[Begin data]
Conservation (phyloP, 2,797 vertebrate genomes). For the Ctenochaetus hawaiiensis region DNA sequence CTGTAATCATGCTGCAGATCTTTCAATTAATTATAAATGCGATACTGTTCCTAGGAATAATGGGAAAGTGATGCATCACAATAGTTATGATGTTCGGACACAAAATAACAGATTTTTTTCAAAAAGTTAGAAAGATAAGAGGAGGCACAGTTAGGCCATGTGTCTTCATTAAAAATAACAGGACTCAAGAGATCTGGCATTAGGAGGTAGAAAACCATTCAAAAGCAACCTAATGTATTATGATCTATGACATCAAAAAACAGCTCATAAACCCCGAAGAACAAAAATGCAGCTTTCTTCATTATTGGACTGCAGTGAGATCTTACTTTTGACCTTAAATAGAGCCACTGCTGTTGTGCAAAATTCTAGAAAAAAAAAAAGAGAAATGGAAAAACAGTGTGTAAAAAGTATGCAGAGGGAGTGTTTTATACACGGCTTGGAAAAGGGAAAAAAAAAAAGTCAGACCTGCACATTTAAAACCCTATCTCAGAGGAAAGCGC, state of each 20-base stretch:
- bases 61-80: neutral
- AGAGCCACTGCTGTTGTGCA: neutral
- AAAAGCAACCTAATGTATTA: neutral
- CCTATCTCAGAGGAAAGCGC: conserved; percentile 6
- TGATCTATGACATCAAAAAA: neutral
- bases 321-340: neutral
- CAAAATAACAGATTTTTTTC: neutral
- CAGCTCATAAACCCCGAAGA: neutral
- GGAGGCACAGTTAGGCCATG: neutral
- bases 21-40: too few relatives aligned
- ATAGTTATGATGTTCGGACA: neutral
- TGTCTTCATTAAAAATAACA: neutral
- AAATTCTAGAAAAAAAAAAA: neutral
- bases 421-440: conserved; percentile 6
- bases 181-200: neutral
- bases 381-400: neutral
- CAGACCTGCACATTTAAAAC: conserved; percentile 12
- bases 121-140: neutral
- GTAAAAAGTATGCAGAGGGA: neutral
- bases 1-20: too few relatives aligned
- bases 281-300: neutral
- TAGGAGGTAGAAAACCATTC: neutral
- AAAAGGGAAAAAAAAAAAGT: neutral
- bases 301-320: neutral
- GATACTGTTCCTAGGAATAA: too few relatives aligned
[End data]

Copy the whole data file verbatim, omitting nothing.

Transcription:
Conservation (phyloP, 2,797 vertebrate genomes). For the Ctenochaetus hawaiiensis region DNA sequence CTGTAATCATGCTGCAGATCTTTCAATTAATTATAAATGCGATACTGTTCCTAGGAATAATGGGAAAGTGATGCATCACAATAGTTATGATGTTCGGACACAAAATAACAGATTTTTTTCAAAAAGTTAGAAAGATAAGAGGAGGCACAGTTAGGCCATGTGTCTTCATTAAAAATAACAGGACTCAAGAGATCTGGCATTAGGAGGTAGAAAACCATTCAAAAGCAACCTAATGTATTATGATCTATGACATCAAAAAACAGCTCATAAACCCCGAAGAACAAAAATGCAGCTTTCTTCATTATTGGACTGCAGTGAGATCTTACTTTTGACCTTAAATAGAGCCACTGCTGTTGTGCAAAATTCTAGAAAAAAAAAAAGAGAAATGGAAAAACAGTGTGTAAAAAGTATGCAGAGGGAGTGTTTTATACACGGCTTGGAAAAGGGAAAAAAAAAAAGTCAGACCTGCACATTTAAAACCCTATCTCAGAGGAAAGCGC, state of each 20-base stretch:
- bases 61-80: neutral
- AGAGCCACTGCTGTTGTGCA: neutral
- AAAAGCAACCTAATGTATTA: neutral
- CCTATCTCAGAGGAAAGCGC: conserved; percentile 6
- TGATCTATGACATCAAAAAA: neutral
- bases 321-340: neutral
- CAAAATAACAGATTTTTTTC: neutral
- CAGCTCATAAACCCCGAAGA: neutral
- GGAGGCACAGTTAGGCCATG: neutral
- bases 21-40: too few relatives aligned
- ATAGTTATGATGTTCGGACA: neutral
- TGTCTTCATTAAAAATAACA: neutral
- AAATTCTAGAAAAAAAAAAA: neutral
- bases 421-440: conserved; percentile 6
- bases 181-200: neutral
- bases 381-400: neutral
- CAGACCTGCACATTTAAAAC: conserved; percentile 12
- bases 121-140: neutral
- GTAAAAAGTATGCAGAGGGA: neutral
- bases 1-20: too few relatives aligned
- bases 281-300: neutral
- TAGGAGGTAGAAAACCATTC: neutral
- AAAAGGGAAAAAAAAAAAGT: neutral
- bases 301-320: neutral
- GATACTGTTCCTAGGAATAA: too few relatives aligned